World View: Egypt-Saudi Deal for Red Sea Bridge Triggers Massive Protests in Cairo

The Associated Press
The Associated Press

This morning’s key headlines from

  • Egypt-Saudi deal for Red Sea bridge triggers massive protests in Cairo
  • Migrant traffic from Libya to Italy surges
  • Czech Republic debates adopting the short name ‘Czechia’

Egypt-Saudi deal for Red Sea bridge triggers massive protests in Cairo

Egyptian protesters hold a sign that says 'Awad sold his land', an old proverb expressing the shame of giving up two islands to Saudi Arabia (VOA)
Egyptian protesters hold a sign that says ‘Awad sold his land’, an old proverb expressing the shame of giving up two islands to Saudi Arabia (VOA)

Thousands of Egyptians demonstrated in central Cairo on Friday against president Abdel al-Fattah al-Sisi in the biggest anti-government protests since al-Sisi’s coup that ousted the Muslim Brotherhood government of Mohamed Morsi.

The trigger for the riots was the joint plan by Egypt and Saudi Arabia to build a bridge across the Red Sea, but the riots were not triggered by the bridge plan itself, but by other terms of the same deal that we described in “10-Apr-16 World View — Egypt, Saudi Arabia to build a huge bridge where Moses parted the Red Sea”

The part of the deal that’s triggering the demonstrations was that a long-standing dispute over two islands in the Strait of Tiran, the Sanafir and Tiran islands, was resolved by Egypt giving up sovereignty and turning the islands over the Saudi Arabia.

At the same time, Saudi Arabia agreed to invest $22 billion in development projects in Egypt to help its ailing economy, though Saudi Arabia is not offering “free money” this time because Saudi Arabia’s economy is also ailing because of collapsing oil prices.

Protesters on Friday chanted, “Awad sold his land!”, an allusion to the villagers’ taunts in a popular 1960s radio play of a man who sold his plot of farmland — an act that in the past was equated with dishonor in rural Egypt.

Egypt’s best known political satirist, self-exiled Bassem Youssef, mimicked the shouts of Egyptian street hawkers selling souvenirs to foreign tourists by tweeting, “Here, here, Pasha, one island for a billion, a pyramid for two and I will throw two statues on top,”

However, the chants by the protesters went beyond the island issue to calling for the downfall of the government. Egyptians had hoped that al-Sisi’s presidency would bring an economic upturn, but the economy has continued to worsen. The protests were not as big as the 2011 protests that brought down Mubarak, but they are similar, and new protests are planned for April 25. The crowds dispersed later in the day, although Egyptian security forces detained about 50 protesters. Al-Ahram (Cairo) and AP and AFP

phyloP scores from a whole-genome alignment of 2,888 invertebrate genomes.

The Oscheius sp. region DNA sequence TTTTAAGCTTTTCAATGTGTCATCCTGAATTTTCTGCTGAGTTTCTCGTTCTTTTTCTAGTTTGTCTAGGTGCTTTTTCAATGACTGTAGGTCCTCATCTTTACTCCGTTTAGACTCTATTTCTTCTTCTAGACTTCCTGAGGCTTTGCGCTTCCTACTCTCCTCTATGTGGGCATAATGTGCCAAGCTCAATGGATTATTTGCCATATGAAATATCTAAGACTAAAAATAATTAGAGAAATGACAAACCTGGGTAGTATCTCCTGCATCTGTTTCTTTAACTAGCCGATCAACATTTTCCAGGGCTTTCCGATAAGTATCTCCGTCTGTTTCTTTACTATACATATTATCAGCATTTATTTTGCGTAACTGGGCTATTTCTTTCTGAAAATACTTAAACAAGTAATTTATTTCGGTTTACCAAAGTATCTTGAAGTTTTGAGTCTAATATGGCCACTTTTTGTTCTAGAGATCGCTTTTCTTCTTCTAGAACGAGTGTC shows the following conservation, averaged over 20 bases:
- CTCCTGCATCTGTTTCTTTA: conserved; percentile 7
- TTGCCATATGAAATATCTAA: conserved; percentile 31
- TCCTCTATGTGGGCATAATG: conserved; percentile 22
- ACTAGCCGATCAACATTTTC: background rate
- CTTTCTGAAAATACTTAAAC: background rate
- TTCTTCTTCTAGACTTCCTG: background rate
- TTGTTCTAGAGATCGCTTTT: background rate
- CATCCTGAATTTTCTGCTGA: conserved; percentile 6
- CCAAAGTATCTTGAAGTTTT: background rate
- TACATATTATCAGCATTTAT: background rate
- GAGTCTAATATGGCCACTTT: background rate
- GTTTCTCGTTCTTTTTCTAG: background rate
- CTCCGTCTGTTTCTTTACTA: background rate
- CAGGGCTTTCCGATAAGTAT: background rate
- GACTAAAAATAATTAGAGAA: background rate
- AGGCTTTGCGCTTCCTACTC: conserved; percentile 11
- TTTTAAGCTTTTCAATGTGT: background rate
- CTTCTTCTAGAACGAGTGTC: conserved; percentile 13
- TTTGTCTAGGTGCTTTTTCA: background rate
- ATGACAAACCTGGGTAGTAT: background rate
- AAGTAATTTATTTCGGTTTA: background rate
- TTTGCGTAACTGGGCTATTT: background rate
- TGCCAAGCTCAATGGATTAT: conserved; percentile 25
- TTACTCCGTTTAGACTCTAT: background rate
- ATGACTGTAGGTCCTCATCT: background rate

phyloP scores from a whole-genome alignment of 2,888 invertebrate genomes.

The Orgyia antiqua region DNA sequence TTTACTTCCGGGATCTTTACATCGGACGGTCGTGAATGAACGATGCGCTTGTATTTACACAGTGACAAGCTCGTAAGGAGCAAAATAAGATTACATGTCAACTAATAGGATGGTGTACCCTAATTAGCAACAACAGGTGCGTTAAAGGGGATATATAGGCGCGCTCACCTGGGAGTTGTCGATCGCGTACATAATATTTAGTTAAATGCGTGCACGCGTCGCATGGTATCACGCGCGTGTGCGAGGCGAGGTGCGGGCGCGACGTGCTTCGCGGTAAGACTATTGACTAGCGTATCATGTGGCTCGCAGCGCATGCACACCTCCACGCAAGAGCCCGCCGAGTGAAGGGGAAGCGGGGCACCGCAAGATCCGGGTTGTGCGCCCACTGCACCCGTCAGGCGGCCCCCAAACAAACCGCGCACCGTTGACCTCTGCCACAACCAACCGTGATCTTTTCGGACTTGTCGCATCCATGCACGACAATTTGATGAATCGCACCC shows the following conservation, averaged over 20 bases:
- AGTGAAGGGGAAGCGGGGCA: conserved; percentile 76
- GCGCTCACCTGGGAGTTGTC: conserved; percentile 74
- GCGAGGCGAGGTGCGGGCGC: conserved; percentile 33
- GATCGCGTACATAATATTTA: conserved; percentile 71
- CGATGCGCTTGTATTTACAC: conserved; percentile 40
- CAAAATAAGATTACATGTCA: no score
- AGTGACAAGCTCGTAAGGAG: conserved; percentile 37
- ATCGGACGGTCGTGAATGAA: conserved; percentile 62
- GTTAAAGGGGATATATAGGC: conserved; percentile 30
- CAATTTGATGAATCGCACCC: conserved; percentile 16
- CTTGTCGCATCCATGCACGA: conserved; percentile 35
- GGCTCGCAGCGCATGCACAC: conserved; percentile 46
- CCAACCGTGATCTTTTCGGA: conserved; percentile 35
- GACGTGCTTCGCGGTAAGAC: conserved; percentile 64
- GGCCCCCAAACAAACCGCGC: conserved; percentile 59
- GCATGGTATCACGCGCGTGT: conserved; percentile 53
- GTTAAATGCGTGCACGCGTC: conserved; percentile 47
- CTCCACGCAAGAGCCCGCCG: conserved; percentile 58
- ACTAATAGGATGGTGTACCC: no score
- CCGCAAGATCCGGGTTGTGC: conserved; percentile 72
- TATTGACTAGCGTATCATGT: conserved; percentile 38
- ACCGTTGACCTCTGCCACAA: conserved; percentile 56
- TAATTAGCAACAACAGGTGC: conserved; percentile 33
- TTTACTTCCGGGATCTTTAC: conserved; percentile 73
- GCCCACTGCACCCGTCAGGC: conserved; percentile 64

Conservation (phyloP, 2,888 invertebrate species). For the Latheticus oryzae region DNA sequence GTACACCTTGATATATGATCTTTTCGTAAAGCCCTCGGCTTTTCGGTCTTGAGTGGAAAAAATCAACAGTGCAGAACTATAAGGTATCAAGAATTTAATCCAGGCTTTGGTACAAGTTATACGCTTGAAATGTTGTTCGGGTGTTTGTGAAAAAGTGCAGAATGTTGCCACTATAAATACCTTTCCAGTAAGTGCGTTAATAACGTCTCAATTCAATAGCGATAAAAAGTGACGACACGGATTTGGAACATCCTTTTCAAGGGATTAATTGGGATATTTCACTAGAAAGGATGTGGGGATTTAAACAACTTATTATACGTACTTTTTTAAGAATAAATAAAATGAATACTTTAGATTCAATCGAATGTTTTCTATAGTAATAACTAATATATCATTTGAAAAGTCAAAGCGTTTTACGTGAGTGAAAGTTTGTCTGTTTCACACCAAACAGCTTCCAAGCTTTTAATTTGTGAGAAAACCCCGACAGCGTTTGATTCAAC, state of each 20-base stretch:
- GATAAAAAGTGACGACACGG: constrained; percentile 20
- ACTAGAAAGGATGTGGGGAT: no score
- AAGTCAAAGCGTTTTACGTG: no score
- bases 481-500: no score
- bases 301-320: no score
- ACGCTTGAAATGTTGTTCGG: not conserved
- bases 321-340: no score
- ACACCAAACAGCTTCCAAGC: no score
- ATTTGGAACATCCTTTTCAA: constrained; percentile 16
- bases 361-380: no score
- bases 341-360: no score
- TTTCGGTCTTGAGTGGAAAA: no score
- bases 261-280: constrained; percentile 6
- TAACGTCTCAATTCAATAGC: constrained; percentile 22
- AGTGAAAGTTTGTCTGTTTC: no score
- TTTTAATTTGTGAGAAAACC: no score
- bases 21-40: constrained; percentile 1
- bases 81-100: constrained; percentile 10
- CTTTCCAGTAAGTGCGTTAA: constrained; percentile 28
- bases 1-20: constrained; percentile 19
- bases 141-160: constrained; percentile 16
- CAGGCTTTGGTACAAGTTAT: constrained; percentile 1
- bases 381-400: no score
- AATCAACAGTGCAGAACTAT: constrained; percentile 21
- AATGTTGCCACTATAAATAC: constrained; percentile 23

Migrant traffic from Libya to Italy surges

Only a few hundred migrants entered Europe via Greece this week, but almost 6,000 migrants and refugees have sailed from Libya towards Italy in the past three days in what appears the start of a wave of at least 100,000 and “possibly many, many more” this year, the International Organization for Migration said on Friday.

The Italian Coast Guard has become extremely efficient at saving migrants from drowning, and some people are complaining that it’s become so efficient that many more migrants are encouraged to make the trip, thus making Europe’s migrant crisis even worse. Reuters

Czech Republic debates adopting the short name ‘Czechia’

After years of debate, leaders of the Czech Republic are supporting “Czechia” as the shortened name for the country. According to President Milos Zeman in 2013, “I use the term Czechia because it’s shorter and not so cold like the term Czech Republic.”

Other politicians object to the name for several reasons, including the fact that the new name will be confused with the name “Chechnya,” one of Russia’s provinces in the Northern Caucasus.

In fact, even without the new name, that is exactly what did happen in 2013 after the Boston Marathon bombing. The two Boston Marathon bombers had origins in Chechnya, but many bloggers got confused, as I reported in “21-Apr-13 World View — American bloggers confuse ‘Chechnya’ with ‘Czech Republic'”.

In order to allay the confusion at the time, Czech Ambassador Petr Gandalovic posted the following message on the web site for the Czech embassy in Washington:

As many I was deeply shocked by the tragedy that occurred in Boston earlier this month. It was a stark reminder of the fact that any of us could be a victim of senseless violence anywhere at any moment.

As more information on the origin of the alleged perpetrators is coming to light, I am concerned to note in the social media a most unfortunate misunderstanding in this respect. The Czech Republic and Chechnya are two very different entities – the Czech Republic is a Central European country; Chechnya is a part of the Russian Federation.

As the President of the Czech Republic Milos Zeman noted in his message to President Obama, the Czech Republic is an active and reliable partner of the United States in the fight against terrorism. We are determined to stand side by side with our allies in this respect, there is no doubt about that.

Now, with regard to adopting the short name Czechia, one opposition MP said: “It is certainly not a good idea. I think that we are known as the Czech Republic, though for some further away its still rather often Czechoslovakia in spite of the fact we are now the Czech Republic.” Radio Prague and Washington Post

KEYS: Generational Dynamics, Saudi Arabia, Egypt, Abdel al-Fattah al-Sisi, Bassem Youssef, Red Sea, Strait of Tiran, Gulf of Aqaba, Mohammed Morsi, Muslim Brotherhood, Hosni Mubarak, Libya, Italy, Greece, Czech Republic, Czechia, Chechnya, Boston Marathon, Petr Gandalovic, Milos Zeman
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